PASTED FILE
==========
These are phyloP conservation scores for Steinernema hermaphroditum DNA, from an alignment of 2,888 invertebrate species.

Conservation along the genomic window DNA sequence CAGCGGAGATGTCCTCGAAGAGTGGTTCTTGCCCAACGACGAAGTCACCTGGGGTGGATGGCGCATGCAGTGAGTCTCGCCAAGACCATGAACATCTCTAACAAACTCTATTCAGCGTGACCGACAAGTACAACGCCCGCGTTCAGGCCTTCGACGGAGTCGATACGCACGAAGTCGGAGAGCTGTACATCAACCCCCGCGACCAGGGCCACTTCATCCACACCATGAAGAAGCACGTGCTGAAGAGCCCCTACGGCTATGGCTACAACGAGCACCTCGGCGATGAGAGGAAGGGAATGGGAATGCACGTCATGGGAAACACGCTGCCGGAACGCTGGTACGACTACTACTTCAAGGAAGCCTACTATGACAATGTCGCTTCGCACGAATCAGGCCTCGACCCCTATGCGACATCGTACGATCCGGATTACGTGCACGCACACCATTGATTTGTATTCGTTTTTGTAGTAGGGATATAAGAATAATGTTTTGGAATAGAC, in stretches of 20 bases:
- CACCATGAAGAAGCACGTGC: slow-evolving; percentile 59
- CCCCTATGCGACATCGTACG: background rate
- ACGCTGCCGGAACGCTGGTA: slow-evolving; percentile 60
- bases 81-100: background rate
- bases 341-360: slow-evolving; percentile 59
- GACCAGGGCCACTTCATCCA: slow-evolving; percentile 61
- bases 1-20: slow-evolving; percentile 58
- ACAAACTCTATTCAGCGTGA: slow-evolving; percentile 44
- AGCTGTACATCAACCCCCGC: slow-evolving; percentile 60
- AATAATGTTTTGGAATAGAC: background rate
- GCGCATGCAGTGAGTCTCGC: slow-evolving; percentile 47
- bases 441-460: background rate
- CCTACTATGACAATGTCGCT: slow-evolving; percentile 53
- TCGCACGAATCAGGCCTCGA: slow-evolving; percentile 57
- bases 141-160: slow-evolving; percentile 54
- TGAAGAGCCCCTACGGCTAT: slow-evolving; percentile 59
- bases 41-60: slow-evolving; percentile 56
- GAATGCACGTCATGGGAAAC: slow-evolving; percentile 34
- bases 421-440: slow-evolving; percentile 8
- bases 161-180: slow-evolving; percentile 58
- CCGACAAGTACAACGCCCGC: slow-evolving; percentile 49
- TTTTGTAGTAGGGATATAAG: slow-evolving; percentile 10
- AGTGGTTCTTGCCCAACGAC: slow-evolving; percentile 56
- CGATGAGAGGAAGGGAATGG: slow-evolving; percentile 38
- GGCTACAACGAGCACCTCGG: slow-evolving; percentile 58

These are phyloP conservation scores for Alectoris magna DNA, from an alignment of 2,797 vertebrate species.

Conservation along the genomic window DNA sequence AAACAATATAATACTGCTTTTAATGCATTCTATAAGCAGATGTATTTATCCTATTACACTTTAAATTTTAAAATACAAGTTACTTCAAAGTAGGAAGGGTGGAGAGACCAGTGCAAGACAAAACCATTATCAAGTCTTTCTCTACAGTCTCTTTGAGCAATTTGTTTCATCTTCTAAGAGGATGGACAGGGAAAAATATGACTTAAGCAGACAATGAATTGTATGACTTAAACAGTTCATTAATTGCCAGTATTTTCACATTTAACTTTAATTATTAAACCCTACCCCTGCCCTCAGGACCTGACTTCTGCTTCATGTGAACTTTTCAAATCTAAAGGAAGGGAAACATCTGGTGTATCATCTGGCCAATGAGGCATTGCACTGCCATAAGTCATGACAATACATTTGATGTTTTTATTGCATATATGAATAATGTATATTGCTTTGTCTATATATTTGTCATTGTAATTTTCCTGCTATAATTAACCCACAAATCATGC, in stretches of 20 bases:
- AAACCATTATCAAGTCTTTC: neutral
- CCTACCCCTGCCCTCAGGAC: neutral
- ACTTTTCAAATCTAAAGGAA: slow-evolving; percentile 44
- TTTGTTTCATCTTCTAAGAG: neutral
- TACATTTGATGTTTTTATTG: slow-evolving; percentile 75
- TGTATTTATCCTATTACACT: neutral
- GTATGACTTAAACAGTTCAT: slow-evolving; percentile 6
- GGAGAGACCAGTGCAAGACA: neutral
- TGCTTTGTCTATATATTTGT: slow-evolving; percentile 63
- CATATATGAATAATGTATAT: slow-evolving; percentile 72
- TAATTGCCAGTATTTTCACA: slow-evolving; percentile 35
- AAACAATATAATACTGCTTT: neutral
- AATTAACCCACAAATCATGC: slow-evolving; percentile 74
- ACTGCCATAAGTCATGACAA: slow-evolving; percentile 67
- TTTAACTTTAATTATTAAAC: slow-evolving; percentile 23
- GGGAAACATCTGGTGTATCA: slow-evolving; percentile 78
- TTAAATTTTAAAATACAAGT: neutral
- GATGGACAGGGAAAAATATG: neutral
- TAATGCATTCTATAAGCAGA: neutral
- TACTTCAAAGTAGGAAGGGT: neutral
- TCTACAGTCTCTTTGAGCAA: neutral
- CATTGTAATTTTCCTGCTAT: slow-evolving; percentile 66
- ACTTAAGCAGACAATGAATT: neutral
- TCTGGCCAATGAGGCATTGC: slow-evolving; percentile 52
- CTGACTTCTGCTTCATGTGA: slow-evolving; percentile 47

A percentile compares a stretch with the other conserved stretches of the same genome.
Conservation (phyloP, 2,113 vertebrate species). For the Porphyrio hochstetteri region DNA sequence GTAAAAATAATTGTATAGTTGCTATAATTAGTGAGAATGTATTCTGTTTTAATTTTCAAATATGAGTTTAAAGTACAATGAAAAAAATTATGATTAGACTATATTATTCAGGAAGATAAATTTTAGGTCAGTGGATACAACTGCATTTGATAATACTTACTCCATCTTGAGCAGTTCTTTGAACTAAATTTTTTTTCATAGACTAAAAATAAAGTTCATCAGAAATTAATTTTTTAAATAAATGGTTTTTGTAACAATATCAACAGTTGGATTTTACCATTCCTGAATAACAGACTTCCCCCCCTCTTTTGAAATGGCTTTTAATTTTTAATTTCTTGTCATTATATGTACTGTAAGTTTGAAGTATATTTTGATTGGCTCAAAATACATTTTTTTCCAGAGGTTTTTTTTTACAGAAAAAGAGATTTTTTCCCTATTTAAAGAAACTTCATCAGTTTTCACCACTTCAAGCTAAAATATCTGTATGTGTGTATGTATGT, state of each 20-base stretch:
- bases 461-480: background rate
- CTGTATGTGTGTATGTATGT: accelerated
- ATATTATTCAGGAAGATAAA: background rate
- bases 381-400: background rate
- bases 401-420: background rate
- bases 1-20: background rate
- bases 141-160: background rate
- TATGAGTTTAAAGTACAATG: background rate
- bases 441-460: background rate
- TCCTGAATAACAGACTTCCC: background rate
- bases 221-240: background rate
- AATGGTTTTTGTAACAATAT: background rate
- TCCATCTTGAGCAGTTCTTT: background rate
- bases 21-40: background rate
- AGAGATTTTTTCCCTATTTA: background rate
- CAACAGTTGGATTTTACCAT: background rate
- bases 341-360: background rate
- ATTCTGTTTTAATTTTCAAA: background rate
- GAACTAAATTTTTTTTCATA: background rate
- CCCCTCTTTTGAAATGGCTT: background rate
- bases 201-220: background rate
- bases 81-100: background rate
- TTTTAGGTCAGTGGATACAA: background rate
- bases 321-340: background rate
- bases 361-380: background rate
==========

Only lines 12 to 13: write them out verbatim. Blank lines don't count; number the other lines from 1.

- AATAATGTTTTGGAATAGAC: background rate
- GCGCATGCAGTGAGTCTCGC: slow-evolving; percentile 47